A tidal wave of outrage followed the Solomon Islands and China signing a security deal. Missing in the fury is any recognition that the Solomon Islands, a sovereign state, is seeking to promote its “national interests”.
Solomon Islands Prime Minister Manasseh Sogavare said his government entered into this arrangement with its eyes “wide open”. This counts for nothing for its more powerful neighbouring nations who presume to know what is best for the Solomon Islands.
The day before the agreement was signed, the Sydney Morning Herald and The Age described the island state as a “fly-speck country with half the population of Adelaide and one tenth its economy”. After the signing, they declared Australia’s leaders should hang their heads in shame as a “hostile power” has apparently gained access to a region that Australia deems to be its special “sphere of interest”.
Head of the Australian National University’s National Security College Rory Medcalf described the agreement as the “neocolonisation of the Pacific”. He said “the principal failure here is of high-level statecraft. It begs the question, if we can’t shape an outcome in a nearby small country where we’ve provided stability for decades, where can we?”
At least “statecraft” is now being described for what it is — acts of bullying and domination.
Medcalf does not ask the obvious question: why has the Solomon Islands government considered it necessary to make arrangements with China?
The Australian Financial Review (AFR) is running some of the more hardline responses. Christopher Joye wants Australia’s military spending to rise to 3–4% of GDP. It is currently about 2%.
Others are calling for Australia to establish bases and facilities in the Pacific. The fact that the agreement makes no provision to establish a Chinese naval base in the Solomon Islands has bypassed the hawks.
The nature of inter-state relationships and exercise of power is very much on show in the Pacific. Australia and its formidable ally, the United States, routinely speak of how they must always stand up to bullies.
The reality of international relations is that a great power dominates a weaker power. There is a spiral of domination and subjugation that continues until finally a “fly speck” country is dominated. At each step, the dominating force is said to be acting in its “national interests”.
If the country at the bottom of the food chain seeks to promote what it sees as its interests, all hell breaks loose. The rules of the game have been broken. This is why it is almost unthinkable that a middle power like Australia might take an independent stance or move away from the script that has been supplied by its great ally and friend, the US.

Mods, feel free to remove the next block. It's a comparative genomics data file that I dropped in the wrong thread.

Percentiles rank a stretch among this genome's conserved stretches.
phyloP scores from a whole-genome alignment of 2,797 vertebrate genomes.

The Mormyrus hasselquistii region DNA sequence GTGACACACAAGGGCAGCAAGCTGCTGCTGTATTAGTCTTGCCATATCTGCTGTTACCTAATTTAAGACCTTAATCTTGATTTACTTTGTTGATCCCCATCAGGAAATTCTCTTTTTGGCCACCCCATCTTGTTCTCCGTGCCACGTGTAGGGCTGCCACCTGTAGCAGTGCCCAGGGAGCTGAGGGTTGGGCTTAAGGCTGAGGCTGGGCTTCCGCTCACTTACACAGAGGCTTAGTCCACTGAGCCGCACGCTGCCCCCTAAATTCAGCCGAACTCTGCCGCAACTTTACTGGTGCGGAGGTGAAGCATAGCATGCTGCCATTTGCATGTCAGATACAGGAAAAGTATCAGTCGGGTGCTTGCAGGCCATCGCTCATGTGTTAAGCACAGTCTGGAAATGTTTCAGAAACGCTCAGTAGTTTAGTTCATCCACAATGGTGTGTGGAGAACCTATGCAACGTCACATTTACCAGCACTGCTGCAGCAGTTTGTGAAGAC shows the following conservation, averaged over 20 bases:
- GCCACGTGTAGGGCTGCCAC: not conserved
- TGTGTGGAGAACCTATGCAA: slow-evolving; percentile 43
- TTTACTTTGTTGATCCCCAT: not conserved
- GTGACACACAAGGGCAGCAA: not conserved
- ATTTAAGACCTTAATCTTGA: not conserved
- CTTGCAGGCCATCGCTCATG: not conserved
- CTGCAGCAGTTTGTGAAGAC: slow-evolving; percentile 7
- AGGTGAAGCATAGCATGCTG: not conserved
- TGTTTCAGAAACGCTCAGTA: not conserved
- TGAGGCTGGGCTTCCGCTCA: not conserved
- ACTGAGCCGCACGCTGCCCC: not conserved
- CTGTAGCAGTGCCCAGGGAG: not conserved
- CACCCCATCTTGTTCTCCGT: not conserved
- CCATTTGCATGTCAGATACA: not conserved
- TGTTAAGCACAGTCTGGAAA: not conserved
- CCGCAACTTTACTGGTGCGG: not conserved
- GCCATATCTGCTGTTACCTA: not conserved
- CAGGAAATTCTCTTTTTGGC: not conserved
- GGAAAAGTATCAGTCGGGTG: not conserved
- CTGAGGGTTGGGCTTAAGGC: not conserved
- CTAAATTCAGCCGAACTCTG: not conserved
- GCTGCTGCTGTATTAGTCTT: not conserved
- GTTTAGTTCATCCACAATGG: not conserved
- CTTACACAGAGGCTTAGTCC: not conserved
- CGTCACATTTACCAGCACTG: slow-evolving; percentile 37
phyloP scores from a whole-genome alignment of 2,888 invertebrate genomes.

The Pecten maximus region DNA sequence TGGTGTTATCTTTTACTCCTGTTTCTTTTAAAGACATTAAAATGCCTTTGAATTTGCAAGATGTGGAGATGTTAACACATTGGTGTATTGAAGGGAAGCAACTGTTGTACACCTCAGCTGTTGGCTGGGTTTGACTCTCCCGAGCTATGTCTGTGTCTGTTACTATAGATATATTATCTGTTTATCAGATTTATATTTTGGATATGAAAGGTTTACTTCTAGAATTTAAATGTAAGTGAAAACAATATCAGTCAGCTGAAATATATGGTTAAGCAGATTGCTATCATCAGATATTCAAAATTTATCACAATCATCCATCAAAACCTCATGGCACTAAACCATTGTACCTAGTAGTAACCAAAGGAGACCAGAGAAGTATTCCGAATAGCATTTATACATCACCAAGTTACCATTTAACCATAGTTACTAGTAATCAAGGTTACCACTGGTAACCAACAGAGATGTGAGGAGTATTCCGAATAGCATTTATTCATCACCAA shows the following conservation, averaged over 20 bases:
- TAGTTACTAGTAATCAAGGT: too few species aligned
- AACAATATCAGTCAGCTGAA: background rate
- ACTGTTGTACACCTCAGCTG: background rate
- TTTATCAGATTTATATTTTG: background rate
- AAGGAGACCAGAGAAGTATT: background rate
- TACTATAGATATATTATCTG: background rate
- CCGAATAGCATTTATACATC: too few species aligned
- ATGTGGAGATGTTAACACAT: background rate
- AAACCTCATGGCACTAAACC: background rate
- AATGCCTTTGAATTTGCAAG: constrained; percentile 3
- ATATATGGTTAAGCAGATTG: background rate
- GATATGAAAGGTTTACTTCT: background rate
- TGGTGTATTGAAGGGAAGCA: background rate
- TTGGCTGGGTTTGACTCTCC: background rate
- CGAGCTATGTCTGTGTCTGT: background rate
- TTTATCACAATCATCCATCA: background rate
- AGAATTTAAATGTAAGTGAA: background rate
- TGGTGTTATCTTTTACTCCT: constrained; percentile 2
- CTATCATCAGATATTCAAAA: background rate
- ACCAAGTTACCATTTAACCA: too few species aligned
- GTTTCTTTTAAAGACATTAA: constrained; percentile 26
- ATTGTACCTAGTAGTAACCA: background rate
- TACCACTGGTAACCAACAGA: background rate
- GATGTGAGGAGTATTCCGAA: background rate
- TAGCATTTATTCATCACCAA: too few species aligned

The Coalition and Labor responses show how they follow the same script. Labor’s Anthony Albanese and Penny Wong declared the new arrangements a crisis of PM Scott Morrison’s leadership. Defence minister Peter Dutton responded by attacking China and accusing Labor of working for the Chinese. As Morrison sought to deflect Labor’s attacks by stating the Solomon Islands is a sovereign nation, he also announced a $428 million upgrade of air force bases to support fighter jets and anti-submarine helicopters.
Political opportunists are quick to say they respect others’ sovereignty. Sovereignty is the exercise of power by a state, is broadly understood to mean that nations — powerful and “fly-speck” countries — are free to arrange their own domestic and international affairs.
It is a theory that works for the powerful, as the imperialist history of the US shows, and not so much for the weak. Despite having had no engagement with the Solomon Islands for 37 years, US Indo-Pacific Coordinator Kurt Campbell was dispatched to Honiara to “discuss” the new arrangements with the Solomon Islands government.
The US has a range of Compacts of Free Association (COFA) with Pacific nations. The arrangement does many things and importantly allows the US to operate armed forces in Compact areas and to “legitimately” demand land for operating bases, subject to negotiation. It also excludes other countries’ militaries, unless they have US permission.
This has far greater implications for Palau, the Marshall Islands and the Federated States of Micronesia than the current deal between China and the Solomon Islands.
Worryingly, a recent parliamentary inquiry into how best to develop relationships with Pacific nations included such Compact proposals.
China is no doubt seeking to gain influence in the Pacific, although its foreign ministry spokesperson Wang Wenbin said the China-Solomon security deal is “to promote social stability and long-term peace and security in Solomon Islands”.
But since China is now regarded by Canberra as the enemy, the corporate media are portraying the agreement as sinister, even while the details are still secret.
Sogavare has been at pains to stress the new security arrangement is not at the expense of existing relationships with Australia or anybody else.
The Solomon Islands, with a population less than half that of Adelaide and an economy one tenth the size of that city, will struggle to stave off the coercion and bullying of more powerful “allies”.